Diversion and Gazing in The Trial

Nic Sangiovanni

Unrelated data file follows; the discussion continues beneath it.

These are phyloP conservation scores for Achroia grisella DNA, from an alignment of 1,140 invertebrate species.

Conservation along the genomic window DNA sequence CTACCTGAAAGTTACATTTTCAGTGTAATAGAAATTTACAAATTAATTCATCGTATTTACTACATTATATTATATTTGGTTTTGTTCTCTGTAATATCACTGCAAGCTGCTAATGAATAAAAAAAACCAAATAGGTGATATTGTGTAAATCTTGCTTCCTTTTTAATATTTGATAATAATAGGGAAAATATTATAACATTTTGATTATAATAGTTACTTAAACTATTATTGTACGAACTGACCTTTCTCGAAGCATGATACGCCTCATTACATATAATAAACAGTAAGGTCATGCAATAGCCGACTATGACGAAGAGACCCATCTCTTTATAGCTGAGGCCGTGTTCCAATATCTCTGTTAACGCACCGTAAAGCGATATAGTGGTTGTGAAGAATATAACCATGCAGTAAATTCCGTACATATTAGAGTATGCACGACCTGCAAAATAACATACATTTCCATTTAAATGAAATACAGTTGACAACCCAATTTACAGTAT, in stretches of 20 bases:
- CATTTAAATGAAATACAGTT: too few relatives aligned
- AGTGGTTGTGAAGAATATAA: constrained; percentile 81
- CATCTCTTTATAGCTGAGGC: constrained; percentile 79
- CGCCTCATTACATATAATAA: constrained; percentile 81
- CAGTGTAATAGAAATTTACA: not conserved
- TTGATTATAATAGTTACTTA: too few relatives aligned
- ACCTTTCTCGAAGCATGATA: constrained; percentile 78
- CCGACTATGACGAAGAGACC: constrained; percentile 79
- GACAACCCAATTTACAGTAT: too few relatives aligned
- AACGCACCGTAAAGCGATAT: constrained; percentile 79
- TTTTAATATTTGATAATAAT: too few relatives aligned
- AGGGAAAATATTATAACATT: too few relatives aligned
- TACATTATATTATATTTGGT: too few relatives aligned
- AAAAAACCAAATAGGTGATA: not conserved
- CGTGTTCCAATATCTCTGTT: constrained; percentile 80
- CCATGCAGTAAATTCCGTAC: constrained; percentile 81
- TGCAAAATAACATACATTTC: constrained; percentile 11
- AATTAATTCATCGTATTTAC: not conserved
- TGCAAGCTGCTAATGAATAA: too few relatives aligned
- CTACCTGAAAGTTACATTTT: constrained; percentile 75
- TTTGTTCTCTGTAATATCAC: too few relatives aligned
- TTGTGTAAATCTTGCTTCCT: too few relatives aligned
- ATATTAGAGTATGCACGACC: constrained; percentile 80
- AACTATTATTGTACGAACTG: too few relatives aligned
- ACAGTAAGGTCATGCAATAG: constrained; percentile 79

The idea of diversion in The Trial seems a particularly interesting one to me, especially considering the first real instance that Connor mentions—when K. remembers that he hasn’t seen the guards, Willem and Franz, leave his home. I specifically remember reading this passage and marking it as a moment of marked malignancy. What’s most unsettling about these lapses in attention or inhibited vision is the uncertainty about whether they’re harmless occurrences given paranoid attention by K., or whether there really is a malicious intent in the actions of members of the Court. Whatever the case, the novel does not seem interested in landing firmly on one side of the line; of course, this only increases the unmoored feeling one encounters in K. and themselves. In one startling instance in the Courtroom, K. is almost reminiscent of the narrator in Hamsun’s Hunger as he, maddeningly, becomes his own inhibitor during his oration. Kafka writes, “As K. interrupted himself at this point and glanced at the silent magistrate, he thought he noticed him looking at someone in the crowd and giving him a signal” (48). A pertinent reading here would focus on the paranoic structure of this sentence—the two gazes, K.’s which sees the magistrate but is blocked information, and the magistrate who might not know he is seen but still retains a privilege of secret information—and recognize that the anxiety and complexity of the thought comes from discontinuity, distraction, and distance from truth. Whether the Court and its magistrate are malevolent, or not, K. has internalized their function as he “interrupt[s] himself” and breaks the continuity of his diatribe against the impersonal Law and its executors. This self-imposed distraction becomes centered around yet another instance of privileged knowledge that K. does not have access to: usually it’s ‘The Law,’ abstract, but in this case it’s a furtive glance full of secret meaning that distances K. from the truth he seeks. I agree with Conor that The Trial seems to be another opportunity to employ Lacan’s work on absence and gazes; though now, distraction and self-impediment can be discussed in relation to Hunger as crutch of paranoic (and “normal”) cognition.

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